The Gasket of Grace

To celebrate this month that celebrates relationships, I decided to write about gaskets. 

I don’t think I really knew what a gasket was until we had three needing to be replaced. First to go was my husband’s kayak drysuit neck gasket (which I really didn’t know about). Second was our woodstove door gasket (which I learned how to replace). And third was my little stove-top coffee maker gasket (which apparently gives up if I accidentally leave the contraption on the burner too long).

 

Once things happen in threes, I start to pay attention. And I start to research meaning. Turns out, the official definition of a gasket is a seal that fills the space between two or more mating surfaces.

 

Well, if that isn’t a relationship metaphor! 

 

A favorite of the hundred or so books I’ve read on marriage (I exaggerate that number, but only slightly) is Rob Bell’s Zimzum of Love. In it, he explores the ancient Hebrew word zimzum, which essentially means “the space between.” I’m kind of obsessed with this idea. In fact, my first poetry collection many years ago was a little chapbook titled, The Space Between. I look for connections everywhere—for what brings things and people together and what keeps them together. 

 

The best part of the gasket definition? It allows for less-than-perfect mating surfaces between two, irregular parts. Which could be said of the space between two, irregular people.

 

“So,” I asked myself, “What is the gasket of marriage?”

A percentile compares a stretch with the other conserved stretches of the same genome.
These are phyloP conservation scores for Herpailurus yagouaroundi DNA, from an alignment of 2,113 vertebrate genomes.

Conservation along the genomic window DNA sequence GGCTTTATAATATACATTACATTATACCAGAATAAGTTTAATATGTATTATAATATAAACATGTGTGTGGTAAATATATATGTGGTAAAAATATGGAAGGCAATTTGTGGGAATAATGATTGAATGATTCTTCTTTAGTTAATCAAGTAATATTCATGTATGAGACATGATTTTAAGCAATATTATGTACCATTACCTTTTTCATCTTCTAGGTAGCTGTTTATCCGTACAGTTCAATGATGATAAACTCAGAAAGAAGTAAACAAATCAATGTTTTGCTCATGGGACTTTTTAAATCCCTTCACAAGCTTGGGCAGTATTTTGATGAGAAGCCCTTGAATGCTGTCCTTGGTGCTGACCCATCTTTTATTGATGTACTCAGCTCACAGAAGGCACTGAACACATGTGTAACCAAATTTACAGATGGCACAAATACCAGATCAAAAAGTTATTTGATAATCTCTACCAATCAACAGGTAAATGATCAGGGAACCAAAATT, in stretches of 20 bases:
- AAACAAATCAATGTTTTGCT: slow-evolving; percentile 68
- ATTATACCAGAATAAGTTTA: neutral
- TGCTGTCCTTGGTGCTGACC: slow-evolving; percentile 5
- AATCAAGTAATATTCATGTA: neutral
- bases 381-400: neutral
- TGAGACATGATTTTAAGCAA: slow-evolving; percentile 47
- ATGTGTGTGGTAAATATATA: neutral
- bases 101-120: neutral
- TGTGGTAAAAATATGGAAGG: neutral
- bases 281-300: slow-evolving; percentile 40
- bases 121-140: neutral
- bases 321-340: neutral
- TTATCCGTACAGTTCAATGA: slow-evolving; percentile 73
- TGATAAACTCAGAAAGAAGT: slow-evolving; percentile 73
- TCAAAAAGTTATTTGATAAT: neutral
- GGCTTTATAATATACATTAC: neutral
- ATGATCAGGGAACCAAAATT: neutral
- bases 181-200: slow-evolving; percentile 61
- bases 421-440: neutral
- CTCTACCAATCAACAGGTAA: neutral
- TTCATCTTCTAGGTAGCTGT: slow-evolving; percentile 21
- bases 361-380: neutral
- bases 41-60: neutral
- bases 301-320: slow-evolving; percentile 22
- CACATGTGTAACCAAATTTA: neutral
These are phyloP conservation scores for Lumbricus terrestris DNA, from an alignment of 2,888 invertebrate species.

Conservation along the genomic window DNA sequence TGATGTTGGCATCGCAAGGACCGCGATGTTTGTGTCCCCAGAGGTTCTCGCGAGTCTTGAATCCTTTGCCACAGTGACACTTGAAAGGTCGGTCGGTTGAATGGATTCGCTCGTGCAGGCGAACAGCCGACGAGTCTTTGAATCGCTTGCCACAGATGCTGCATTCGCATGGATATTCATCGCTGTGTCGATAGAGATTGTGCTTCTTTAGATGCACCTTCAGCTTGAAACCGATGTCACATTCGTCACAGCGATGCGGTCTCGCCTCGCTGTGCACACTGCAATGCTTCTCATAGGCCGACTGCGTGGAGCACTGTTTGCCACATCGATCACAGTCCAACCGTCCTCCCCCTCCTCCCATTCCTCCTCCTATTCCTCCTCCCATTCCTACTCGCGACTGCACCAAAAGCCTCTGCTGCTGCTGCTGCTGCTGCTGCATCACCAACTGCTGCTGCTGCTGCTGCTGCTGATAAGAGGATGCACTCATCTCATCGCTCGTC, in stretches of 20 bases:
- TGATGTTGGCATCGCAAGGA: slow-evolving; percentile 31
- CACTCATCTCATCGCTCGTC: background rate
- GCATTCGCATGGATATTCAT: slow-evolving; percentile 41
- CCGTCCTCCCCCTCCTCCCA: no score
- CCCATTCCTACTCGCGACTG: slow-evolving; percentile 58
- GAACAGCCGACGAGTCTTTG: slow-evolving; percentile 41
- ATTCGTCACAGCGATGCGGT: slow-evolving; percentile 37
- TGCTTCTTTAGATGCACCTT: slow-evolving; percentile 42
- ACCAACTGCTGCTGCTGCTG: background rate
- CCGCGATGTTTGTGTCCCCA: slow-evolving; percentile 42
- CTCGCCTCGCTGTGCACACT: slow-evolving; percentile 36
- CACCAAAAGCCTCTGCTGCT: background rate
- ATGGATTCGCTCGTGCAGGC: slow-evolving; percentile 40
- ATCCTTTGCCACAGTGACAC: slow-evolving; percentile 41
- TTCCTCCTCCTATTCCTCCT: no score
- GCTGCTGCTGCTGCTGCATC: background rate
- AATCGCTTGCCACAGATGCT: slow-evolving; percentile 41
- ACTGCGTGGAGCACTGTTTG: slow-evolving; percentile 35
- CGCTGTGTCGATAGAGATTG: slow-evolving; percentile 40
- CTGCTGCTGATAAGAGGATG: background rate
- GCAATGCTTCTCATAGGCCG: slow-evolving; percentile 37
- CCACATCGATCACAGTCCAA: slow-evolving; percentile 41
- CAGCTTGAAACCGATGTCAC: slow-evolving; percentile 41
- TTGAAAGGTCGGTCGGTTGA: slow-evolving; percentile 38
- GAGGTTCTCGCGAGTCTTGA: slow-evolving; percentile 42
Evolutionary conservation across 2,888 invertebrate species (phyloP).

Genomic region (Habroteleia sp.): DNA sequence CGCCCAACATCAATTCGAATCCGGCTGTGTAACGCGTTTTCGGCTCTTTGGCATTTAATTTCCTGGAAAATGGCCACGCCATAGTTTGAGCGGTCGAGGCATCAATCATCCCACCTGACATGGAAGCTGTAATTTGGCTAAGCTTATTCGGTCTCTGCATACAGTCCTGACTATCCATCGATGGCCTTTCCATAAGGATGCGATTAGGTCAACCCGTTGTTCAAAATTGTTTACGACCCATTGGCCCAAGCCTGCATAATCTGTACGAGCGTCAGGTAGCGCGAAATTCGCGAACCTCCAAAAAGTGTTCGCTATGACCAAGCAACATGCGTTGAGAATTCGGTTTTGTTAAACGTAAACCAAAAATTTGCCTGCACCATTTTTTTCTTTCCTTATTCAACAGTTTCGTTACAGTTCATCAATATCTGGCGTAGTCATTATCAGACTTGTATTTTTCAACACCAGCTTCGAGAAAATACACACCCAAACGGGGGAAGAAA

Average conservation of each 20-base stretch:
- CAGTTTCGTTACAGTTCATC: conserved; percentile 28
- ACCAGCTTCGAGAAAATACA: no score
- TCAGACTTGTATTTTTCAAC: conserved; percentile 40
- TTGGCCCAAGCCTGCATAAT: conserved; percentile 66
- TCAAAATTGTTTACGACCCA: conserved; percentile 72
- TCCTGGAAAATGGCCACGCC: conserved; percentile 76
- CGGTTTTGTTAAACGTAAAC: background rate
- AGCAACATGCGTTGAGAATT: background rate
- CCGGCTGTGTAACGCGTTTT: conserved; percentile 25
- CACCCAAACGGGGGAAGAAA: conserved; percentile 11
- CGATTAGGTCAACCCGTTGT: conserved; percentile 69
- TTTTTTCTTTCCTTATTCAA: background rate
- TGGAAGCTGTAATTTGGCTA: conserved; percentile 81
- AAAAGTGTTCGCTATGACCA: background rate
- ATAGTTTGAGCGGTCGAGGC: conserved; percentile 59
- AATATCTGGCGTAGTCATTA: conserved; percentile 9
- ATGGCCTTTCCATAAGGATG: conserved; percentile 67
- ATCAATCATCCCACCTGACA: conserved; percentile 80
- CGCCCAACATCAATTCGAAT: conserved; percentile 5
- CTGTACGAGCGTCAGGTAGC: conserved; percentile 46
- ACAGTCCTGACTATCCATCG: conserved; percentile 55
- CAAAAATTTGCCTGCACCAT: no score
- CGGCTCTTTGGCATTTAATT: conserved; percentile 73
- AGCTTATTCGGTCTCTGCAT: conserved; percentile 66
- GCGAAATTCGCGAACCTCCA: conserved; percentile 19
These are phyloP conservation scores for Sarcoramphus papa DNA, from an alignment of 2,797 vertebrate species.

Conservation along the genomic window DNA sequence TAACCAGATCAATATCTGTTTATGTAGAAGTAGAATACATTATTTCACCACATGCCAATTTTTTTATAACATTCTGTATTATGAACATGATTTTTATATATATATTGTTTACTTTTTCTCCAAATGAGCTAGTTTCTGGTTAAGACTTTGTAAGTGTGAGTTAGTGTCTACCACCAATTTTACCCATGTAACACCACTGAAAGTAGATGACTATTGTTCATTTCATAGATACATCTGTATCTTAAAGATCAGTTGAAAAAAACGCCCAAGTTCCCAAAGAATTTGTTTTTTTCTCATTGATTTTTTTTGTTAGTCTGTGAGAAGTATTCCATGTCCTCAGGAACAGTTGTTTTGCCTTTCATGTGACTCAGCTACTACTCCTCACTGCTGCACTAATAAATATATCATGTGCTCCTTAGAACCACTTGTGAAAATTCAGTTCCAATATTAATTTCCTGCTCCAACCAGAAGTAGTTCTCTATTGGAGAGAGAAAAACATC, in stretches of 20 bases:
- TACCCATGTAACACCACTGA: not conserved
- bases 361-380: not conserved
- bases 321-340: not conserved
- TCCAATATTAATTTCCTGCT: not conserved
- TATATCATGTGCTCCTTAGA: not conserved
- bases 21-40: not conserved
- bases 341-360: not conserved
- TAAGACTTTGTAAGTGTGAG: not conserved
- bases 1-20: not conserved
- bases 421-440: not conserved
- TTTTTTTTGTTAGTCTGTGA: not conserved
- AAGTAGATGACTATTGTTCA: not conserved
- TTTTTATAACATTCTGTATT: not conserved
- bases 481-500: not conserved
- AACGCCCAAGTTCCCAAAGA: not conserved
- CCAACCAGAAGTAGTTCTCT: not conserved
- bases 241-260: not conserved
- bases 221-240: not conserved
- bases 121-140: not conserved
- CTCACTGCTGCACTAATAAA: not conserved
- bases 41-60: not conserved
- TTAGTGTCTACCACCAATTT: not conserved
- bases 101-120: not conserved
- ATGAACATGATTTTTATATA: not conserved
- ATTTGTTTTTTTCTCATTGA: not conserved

First, I should explain that my husband and I are very different. We are learning to laugh about this. 

 

He’s Mr. Spontaneity. On a Friday after a long work week, he can grab a jar of peanut butter and head out camping on a whim. I am Mrs. Planner. If we are going camping, I like to A) know about it at least a day in advance and B) pack a cooler brimming with pesto, sliced aged cheddar, pre-chopped onions soaking in olive oil for morning eggs, driving snacks of sea-salt dark chocolate, at least one good bottle of wine, etc. etc. 

 

He’s Mr. DIY. Whether changing the car oil, installing a new dishwasher, or cutting his hair, he’s a do-it-yourself kinda guy. I’m Mrs. Outsource-My-Weaknesses. I like to take the car in for its checkup to my trusty mechanic, hire a handyman to install anything that comes with a lengthy instruction manual and connects to electricity or water, and when I did briefly cut my own hair for a season, it just confirmed that I should leave some things to the professionals.

 

He’s Mr. Down-to-Earth and says it like it is. I’m Mrs. Pie-in-the-Sky and tend to quote literature aloud. When we watched Starsky & Hutch one night, I recognized the start of a favorite Shakespeare line, quoted by Snoop Dog, “To err is human…” and I spoke in time with the rest of it: “…to forgive, divine.” At dinner parties now, my husband likes to say I quote Snoop Dog, at which point, I start distinguishing between primary and secondary sources.